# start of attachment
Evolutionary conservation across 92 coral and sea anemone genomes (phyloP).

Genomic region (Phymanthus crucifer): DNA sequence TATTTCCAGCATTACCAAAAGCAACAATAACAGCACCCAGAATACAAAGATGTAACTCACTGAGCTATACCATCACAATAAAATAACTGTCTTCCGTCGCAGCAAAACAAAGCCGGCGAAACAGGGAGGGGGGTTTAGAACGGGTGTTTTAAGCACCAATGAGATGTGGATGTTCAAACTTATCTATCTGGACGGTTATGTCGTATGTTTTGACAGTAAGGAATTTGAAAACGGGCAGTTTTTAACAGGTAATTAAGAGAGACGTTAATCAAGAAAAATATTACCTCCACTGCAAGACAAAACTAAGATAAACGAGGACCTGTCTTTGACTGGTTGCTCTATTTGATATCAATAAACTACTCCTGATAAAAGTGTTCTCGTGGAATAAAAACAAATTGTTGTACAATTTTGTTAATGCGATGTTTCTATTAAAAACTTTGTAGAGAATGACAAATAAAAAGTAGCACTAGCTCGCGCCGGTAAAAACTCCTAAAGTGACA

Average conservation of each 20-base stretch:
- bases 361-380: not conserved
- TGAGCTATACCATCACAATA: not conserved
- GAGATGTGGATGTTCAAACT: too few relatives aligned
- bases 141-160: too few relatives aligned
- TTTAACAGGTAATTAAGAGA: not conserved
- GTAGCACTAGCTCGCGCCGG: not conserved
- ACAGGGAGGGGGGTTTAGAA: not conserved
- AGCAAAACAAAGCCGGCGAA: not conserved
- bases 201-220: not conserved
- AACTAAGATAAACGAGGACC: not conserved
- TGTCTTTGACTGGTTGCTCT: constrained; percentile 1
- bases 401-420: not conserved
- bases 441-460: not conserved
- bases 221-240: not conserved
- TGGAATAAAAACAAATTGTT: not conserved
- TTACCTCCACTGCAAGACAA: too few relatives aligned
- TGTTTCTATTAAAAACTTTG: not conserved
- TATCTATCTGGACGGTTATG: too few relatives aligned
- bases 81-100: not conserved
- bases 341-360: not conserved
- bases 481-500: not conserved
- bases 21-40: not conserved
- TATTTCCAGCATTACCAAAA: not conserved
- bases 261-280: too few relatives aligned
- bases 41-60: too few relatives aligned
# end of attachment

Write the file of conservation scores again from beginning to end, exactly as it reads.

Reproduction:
Evolutionary conservation across 92 coral and sea anemone genomes (phyloP).

Genomic region (Phymanthus crucifer): DNA sequence TATTTCCAGCATTACCAAAAGCAACAATAACAGCACCCAGAATACAAAGATGTAACTCACTGAGCTATACCATCACAATAAAATAACTGTCTTCCGTCGCAGCAAAACAAAGCCGGCGAAACAGGGAGGGGGGTTTAGAACGGGTGTTTTAAGCACCAATGAGATGTGGATGTTCAAACTTATCTATCTGGACGGTTATGTCGTATGTTTTGACAGTAAGGAATTTGAAAACGGGCAGTTTTTAACAGGTAATTAAGAGAGACGTTAATCAAGAAAAATATTACCTCCACTGCAAGACAAAACTAAGATAAACGAGGACCTGTCTTTGACTGGTTGCTCTATTTGATATCAATAAACTACTCCTGATAAAAGTGTTCTCGTGGAATAAAAACAAATTGTTGTACAATTTTGTTAATGCGATGTTTCTATTAAAAACTTTGTAGAGAATGACAAATAAAAAGTAGCACTAGCTCGCGCCGGTAAAAACTCCTAAAGTGACA

Average conservation of each 20-base stretch:
- bases 361-380: not conserved
- TGAGCTATACCATCACAATA: not conserved
- GAGATGTGGATGTTCAAACT: too few relatives aligned
- bases 141-160: too few relatives aligned
- TTTAACAGGTAATTAAGAGA: not conserved
- GTAGCACTAGCTCGCGCCGG: not conserved
- ACAGGGAGGGGGGTTTAGAA: not conserved
- AGCAAAACAAAGCCGGCGAA: not conserved
- bases 201-220: not conserved
- AACTAAGATAAACGAGGACC: not conserved
- TGTCTTTGACTGGTTGCTCT: constrained; percentile 1
- bases 401-420: not conserved
- bases 441-460: not conserved
- bases 221-240: not conserved
- TGGAATAAAAACAAATTGTT: not conserved
- TTACCTCCACTGCAAGACAA: too few relatives aligned
- TGTTTCTATTAAAAACTTTG: not conserved
- TATCTATCTGGACGGTTATG: too few relatives aligned
- bases 81-100: not conserved
- bases 341-360: not conserved
- bases 481-500: not conserved
- bases 21-40: not conserved
- TATTTCCAGCATTACCAAAA: not conserved
- bases 261-280: too few relatives aligned
- bases 41-60: too few relatives aligned